The 2014 job market for recent graduates has improved over the last two graduation job markets, but that improvement is uneven. For college grads aged 20-24 the unemployment rate this year is 4.4 percent, which is greatly improved from 7.2 percent last year according to the Bureau of Labor Statistics. This is almost 3 times better that that of their peers possessing only a high school diploma, which is 13.8%! However, these unemployment rates vary widely depending upon the field.
Recent college graduates with degrees in health care are experiencing only a 3% unemployment rate. Furthermore, a lot of hiring is being done for those with computer software, nursing and other engineering, R&D, scientific, IT and technical degrees. Additionally, many engineering recruiters, scientific recruiters and technical recruiters who are part of my executive recruiting monthly roundtable have shared that many of their clients are actually paying recruiting fees for recent graduates. This is a sign that these technical fields are in short supply and high demand.
This contrasts with an unemployment rate of 8% for those college graduates with liberal arts degrees according to a recent study by the Federal Reserve Bank of New York. Furthermore, not all engineering, scientific, R&D, IT and technical fields are in high demand among employers. For example, civil engineers and architects are finding it hard to land a job due to the continued weakness in the building construction industry. In these high unemployment areas when jobs are available they are usually temporary (contract) employment. Unfortunately, many recent graduates do not effectively mine these temporary opportunities.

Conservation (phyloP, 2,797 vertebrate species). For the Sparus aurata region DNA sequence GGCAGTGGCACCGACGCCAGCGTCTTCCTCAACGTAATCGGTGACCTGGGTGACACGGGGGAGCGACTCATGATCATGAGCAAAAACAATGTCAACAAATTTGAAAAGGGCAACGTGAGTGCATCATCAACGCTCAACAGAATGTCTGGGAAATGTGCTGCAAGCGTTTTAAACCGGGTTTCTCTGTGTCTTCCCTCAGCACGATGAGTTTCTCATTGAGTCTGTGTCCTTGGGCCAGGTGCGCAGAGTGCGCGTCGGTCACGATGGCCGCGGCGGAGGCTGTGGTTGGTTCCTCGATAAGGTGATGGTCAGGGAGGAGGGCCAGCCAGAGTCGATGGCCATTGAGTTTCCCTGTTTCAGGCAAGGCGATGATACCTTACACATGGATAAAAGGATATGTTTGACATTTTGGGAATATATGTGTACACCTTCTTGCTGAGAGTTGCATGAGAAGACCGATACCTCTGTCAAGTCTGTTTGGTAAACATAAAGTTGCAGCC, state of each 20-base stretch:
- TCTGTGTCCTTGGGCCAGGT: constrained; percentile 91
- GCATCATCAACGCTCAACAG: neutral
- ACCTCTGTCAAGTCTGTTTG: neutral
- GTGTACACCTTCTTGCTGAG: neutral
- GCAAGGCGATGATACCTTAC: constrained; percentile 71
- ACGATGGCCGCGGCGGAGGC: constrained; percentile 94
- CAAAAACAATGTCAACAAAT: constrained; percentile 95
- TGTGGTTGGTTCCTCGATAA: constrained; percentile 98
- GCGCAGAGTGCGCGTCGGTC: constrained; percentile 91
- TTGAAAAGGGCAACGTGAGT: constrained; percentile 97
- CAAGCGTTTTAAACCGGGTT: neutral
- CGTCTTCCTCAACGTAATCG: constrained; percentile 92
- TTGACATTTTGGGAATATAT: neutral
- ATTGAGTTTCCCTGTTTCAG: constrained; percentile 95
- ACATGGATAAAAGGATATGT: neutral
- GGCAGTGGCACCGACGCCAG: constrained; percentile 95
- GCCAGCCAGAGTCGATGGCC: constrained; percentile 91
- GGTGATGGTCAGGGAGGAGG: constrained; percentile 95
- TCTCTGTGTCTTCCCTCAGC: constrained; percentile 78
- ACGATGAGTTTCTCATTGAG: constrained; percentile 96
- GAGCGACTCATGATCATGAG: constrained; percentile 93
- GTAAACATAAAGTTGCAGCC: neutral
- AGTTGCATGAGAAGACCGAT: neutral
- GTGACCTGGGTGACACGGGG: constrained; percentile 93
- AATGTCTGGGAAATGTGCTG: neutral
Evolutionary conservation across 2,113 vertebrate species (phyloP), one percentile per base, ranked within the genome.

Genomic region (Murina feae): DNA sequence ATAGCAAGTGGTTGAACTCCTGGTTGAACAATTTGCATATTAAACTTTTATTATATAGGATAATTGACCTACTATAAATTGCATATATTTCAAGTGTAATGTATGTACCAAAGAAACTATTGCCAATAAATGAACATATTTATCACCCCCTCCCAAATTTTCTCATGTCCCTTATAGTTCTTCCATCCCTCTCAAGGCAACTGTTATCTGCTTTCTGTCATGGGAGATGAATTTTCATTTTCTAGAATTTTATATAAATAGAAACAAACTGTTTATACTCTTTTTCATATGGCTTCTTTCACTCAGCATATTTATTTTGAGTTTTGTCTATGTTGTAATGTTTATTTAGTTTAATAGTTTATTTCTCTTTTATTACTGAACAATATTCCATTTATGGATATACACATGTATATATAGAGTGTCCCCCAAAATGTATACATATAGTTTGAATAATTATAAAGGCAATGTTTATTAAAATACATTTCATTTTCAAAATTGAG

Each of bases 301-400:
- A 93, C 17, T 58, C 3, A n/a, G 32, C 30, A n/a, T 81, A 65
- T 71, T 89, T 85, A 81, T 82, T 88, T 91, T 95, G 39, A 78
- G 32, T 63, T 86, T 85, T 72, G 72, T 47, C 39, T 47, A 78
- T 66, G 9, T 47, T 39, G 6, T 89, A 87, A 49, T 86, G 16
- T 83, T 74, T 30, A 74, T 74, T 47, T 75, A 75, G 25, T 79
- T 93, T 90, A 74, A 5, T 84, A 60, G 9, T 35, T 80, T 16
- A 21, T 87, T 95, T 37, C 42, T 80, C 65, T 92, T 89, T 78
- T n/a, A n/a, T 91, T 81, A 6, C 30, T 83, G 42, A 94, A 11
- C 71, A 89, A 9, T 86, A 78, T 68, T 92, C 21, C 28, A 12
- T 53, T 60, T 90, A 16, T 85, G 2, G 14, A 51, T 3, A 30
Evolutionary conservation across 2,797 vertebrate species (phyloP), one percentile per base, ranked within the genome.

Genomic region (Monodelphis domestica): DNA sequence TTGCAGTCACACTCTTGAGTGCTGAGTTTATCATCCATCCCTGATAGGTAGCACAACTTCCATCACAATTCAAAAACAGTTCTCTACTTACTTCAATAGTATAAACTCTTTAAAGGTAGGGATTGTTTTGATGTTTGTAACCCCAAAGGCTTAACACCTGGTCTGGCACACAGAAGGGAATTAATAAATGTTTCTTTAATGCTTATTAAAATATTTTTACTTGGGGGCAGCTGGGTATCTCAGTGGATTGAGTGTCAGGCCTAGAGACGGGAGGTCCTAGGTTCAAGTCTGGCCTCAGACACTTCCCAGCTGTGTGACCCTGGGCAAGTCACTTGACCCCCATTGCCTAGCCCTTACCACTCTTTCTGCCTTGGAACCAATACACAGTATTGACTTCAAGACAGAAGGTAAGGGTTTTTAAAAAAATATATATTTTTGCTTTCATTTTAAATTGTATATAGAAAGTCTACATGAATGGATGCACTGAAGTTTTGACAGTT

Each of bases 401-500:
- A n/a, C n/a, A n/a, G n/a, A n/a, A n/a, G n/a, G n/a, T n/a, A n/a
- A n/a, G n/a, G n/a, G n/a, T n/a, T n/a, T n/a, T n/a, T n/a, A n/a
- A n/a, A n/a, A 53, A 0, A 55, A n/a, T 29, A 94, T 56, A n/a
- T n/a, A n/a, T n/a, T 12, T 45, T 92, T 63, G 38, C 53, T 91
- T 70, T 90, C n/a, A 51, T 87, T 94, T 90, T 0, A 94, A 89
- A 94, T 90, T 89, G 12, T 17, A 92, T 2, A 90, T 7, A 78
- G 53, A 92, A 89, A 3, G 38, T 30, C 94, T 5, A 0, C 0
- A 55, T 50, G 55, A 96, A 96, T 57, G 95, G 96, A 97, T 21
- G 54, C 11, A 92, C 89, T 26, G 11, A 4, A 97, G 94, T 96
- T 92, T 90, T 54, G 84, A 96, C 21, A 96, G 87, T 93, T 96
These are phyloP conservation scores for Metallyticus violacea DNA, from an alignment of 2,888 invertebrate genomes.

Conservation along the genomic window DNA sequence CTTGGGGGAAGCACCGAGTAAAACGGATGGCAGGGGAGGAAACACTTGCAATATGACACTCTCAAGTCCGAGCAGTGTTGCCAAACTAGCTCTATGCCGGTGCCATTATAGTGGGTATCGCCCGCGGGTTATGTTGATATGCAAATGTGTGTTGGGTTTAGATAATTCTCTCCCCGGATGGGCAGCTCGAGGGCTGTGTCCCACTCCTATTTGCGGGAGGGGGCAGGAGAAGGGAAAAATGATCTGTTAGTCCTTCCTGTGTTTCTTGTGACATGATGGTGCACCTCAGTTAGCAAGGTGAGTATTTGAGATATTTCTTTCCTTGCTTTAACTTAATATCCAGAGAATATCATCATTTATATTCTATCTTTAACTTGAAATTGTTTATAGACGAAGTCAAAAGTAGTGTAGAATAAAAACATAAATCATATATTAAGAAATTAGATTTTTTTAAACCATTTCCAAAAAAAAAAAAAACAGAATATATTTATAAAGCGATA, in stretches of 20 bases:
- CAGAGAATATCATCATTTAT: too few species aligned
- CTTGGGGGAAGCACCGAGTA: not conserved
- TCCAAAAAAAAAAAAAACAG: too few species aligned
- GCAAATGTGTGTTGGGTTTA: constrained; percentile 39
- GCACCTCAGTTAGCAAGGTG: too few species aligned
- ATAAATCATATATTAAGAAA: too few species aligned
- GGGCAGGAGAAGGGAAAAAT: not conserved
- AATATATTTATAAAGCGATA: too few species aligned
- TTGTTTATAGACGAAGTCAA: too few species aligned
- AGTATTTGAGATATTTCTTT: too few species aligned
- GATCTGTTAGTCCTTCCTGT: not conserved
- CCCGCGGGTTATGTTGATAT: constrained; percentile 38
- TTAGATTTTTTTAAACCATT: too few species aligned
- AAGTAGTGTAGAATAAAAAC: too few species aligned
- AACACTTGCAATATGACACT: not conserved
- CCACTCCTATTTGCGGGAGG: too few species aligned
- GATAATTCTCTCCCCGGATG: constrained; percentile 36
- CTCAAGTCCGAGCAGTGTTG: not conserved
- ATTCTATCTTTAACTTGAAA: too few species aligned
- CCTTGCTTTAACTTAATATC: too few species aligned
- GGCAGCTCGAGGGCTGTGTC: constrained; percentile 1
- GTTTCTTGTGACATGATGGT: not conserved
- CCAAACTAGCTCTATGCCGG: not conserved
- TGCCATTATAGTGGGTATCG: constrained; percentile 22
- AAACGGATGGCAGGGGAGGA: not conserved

Because of the slow growing economy countless companies fail to immediately hire full time employees due to the uncertainty of the future. However, they do often convert the best of the their temporary (contract) employees into full time positions after they prove themselves. That is why I recommend “Four Steps To Converting A Temporary Position Into A Full Time One.” This strategy will provide you a differential advantage versus your intense competition among other 2014 graduates for limited job opportunities. Please go to my recent YouTube video on the subject.